Review: Minerva protects endpoints with trickery and deception

Minerva's Anti-Evasion Platform targets the new breed of environmentally-aware malware. The idea is that most normal threats will be blocked by traditional antivirus and Minerva will stop anything that attempts to get around that protection.

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The war for network security is increasingly coming down to skirmishes fought over endpoints. Most malware authors don’t care about an individual user’s laptop or desktop. It’s just a stepping stone to capture, mine for credentials, and leapfrog deeper into the heart of the network. But if threats can be stopped there, they won’t ever endanger core assets.

The traditional defense placed on almost every endpoint is antivirus. Even freshly-deployed machines running Windows 10 come equipped with Windows Defender as a free form of protection. And the good thing about antivirus is that, so long as the definitions are kept up to date, it can stop 90 percent or more of the most common threats, which are cataloged as signatures as soon as they are discovered anywhere in the world.

Running without antivirus on any endpoint today is practically cyber-suicide. But it’s not perfect. Most advanced and targeted threats are written to allow them to fly under the radar of antivirus, sometimes using previously unknown tactics that may not have been cataloged by antivirus programs.

In this cat and mouse game, which is so heated because endpoints are so important to both attackers and defenders, cybersecurity companies came up with ways to catch malware that tries to avoid traditional antivirus, or other signature-based protection. One of the most popular technologies is sandboxing, which forces suspected programs to run inside a virtualized environment so that their desired behaviors and patterns can be discovered. If malicious intent is found in a program, it can be analyzed, captured and ultimately killed.

But the battle rages on. Many malware programs these days have features that allow them to detect the presence of a sandbox or other protections beyond antivirus. Once any of these advanced defenses are detected, the malware can take steps to cloak itself, basically lying about its true intentions until it’s released back into a real environment, or simply destroying itself to prevent data collection about its creators, who will inevitably try again later.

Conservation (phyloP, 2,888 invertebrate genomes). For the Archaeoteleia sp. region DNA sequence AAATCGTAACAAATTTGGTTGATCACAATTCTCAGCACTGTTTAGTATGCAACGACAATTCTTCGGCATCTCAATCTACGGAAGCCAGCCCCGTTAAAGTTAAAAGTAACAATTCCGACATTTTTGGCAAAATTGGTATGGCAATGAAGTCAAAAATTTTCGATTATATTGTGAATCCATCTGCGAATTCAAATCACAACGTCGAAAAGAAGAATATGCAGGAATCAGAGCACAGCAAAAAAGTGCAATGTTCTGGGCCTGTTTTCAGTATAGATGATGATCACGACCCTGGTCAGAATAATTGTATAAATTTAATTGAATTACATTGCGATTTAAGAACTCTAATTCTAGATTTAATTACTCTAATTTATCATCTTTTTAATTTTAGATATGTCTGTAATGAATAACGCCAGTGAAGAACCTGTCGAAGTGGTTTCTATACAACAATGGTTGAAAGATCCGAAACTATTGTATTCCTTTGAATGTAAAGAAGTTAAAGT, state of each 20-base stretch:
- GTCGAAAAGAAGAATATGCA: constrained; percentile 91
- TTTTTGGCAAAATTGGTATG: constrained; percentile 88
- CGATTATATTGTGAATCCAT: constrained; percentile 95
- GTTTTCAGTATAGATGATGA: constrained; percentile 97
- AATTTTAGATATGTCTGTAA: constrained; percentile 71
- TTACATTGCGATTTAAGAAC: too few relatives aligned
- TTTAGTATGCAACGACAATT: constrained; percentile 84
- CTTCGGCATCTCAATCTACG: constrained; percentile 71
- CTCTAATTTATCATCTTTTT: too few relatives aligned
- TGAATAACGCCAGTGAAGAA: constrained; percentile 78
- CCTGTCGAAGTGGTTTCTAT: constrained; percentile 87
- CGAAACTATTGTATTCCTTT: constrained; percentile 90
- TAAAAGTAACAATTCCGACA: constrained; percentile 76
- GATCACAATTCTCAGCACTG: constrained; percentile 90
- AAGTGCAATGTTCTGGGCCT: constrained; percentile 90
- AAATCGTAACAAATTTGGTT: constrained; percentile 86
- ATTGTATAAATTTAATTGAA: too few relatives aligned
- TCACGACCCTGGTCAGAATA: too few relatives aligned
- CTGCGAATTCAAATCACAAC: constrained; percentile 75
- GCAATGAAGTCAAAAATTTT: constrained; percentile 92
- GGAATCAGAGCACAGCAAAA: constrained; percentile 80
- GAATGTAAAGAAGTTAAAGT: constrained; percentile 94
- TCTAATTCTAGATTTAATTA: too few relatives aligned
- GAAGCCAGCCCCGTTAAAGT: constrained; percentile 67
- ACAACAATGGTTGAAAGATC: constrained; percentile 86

It is this new breed of environmentally-aware threat that the Minerva Anti-Evasion Platform targets on endpoints. The idea is that most normal threats will be blocked by traditional antivirus and Minerva will stop anything that attempts to get around that protection. In fact, Minerva officials stress that their toolset won’t protect anything without some type of antivirus first installed. It’s designed to work with any antivirus program, including Windows Defender and any of the offerings from companies like Symantec, McAfee, AVG, TrendMicro and others.

The Minerva protection is installed as software, with the main interface and console running locally on a customer’s server or based within the cloud. Our test program was active on a physical server. Once installed, the program pushes agents out to every endpoint that needs to be protected. The agents are very lightweight, with each one taking up about 24 megabytes.

There are several modules within the Minerva toolset including Hostile Environment Simulation, Memory Injection Prevention, Malicious Document Prevention and Ransomware Protection. Two more, Endpoint Vaccination and Critical Application Protection are being worked on and should deploy over the next several months. All of them work together to trick malware about the environment that it’s running within.

Almost all environmentally aware malware knows to look for key indicators to prove that its running inside a sandbox. Minerva feeds it those prompts, convincing it that it has been placed inside a sandbox, thereby signaling it to hide and sleep, or to outright destroy itself. Those types of deceptive commands fed to the malware from Minerva don’t disrupt legitimate programs, which never look for those indicators. Each time that the Minerva Platform successfully interacts with a program, thereby spotlighting it as malware, an alert is sent to the main console, or to an SIEM if the host organization is so equipped.

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